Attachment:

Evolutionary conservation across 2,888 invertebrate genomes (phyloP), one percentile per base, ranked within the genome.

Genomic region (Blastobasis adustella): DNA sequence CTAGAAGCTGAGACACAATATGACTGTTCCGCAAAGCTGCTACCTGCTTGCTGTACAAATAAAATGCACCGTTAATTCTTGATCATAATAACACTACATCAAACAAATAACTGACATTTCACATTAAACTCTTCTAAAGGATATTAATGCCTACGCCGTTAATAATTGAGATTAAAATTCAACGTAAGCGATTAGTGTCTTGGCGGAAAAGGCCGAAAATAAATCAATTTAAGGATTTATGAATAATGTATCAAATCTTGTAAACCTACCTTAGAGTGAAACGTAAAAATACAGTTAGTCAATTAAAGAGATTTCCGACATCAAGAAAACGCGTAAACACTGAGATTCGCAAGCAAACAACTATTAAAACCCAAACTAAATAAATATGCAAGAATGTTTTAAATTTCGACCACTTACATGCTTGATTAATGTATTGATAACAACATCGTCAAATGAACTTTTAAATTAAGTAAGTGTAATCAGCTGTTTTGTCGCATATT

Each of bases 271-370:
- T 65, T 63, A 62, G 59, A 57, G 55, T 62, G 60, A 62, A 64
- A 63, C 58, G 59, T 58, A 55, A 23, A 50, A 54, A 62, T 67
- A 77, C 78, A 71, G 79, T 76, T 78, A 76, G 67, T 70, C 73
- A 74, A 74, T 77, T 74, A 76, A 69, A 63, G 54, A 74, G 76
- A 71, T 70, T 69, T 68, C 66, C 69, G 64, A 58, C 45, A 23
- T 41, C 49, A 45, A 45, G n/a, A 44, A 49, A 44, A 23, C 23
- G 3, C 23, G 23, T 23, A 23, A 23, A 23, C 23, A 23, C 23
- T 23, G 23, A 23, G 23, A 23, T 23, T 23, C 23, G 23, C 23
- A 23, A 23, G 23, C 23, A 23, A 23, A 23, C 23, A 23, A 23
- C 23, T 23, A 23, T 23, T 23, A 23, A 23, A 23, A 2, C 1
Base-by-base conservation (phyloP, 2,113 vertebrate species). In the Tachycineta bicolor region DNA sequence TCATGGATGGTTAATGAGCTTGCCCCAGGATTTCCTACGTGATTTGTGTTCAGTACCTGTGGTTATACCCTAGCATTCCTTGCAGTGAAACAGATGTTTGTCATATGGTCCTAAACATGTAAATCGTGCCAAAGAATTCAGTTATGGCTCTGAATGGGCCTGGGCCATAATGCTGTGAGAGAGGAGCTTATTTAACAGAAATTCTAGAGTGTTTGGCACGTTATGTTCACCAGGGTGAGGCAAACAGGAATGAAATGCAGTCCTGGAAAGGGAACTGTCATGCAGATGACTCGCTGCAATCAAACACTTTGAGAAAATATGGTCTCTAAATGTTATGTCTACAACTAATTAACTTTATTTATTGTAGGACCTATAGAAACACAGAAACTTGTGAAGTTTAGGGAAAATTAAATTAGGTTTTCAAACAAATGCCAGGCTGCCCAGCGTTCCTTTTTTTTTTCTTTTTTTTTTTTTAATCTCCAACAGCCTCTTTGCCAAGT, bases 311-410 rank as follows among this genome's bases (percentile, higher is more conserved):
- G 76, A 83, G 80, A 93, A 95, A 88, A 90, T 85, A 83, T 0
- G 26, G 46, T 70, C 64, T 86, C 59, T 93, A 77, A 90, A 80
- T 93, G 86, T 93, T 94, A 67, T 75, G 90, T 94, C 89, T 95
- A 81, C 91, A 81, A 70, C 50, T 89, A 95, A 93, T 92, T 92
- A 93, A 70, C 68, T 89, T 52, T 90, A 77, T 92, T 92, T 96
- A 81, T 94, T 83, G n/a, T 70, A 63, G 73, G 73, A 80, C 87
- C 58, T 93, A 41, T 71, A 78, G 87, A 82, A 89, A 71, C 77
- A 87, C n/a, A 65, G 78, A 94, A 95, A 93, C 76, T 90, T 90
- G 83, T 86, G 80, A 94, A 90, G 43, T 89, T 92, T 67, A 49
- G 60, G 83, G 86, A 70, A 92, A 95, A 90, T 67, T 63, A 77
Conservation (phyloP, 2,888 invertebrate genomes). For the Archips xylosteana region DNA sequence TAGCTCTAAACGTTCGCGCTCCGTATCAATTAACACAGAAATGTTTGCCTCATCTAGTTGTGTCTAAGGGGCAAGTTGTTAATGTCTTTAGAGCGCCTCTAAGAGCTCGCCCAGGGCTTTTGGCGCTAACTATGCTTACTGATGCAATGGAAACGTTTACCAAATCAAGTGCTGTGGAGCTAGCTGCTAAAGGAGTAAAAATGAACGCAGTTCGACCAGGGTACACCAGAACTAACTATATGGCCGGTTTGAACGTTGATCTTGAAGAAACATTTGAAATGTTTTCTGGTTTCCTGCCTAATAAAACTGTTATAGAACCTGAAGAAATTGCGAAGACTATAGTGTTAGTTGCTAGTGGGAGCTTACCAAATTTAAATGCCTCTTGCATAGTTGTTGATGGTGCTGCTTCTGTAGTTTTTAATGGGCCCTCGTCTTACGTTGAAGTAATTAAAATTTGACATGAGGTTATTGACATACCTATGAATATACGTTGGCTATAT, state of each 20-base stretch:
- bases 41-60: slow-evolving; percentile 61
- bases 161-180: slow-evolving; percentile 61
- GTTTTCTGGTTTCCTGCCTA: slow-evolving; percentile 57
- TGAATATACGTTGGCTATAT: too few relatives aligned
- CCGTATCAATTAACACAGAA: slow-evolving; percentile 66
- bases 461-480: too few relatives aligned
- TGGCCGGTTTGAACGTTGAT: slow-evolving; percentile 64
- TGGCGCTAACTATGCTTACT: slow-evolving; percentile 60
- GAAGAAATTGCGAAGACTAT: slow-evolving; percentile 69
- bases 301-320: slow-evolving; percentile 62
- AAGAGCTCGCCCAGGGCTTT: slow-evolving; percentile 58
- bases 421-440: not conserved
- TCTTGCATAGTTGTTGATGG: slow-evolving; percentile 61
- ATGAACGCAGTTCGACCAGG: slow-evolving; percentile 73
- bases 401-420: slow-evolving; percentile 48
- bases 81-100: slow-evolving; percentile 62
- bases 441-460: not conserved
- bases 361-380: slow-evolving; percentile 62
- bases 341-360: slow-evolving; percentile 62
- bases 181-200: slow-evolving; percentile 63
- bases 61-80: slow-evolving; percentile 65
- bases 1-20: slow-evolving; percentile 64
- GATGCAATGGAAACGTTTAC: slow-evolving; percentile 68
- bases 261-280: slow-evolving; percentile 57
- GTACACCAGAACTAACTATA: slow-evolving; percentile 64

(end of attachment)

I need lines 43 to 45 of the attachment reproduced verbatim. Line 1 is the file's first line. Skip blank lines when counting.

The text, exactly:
- bases 361-380: slow-evolving; percentile 62
- bases 341-360: slow-evolving; percentile 62
- bases 181-200: slow-evolving; percentile 63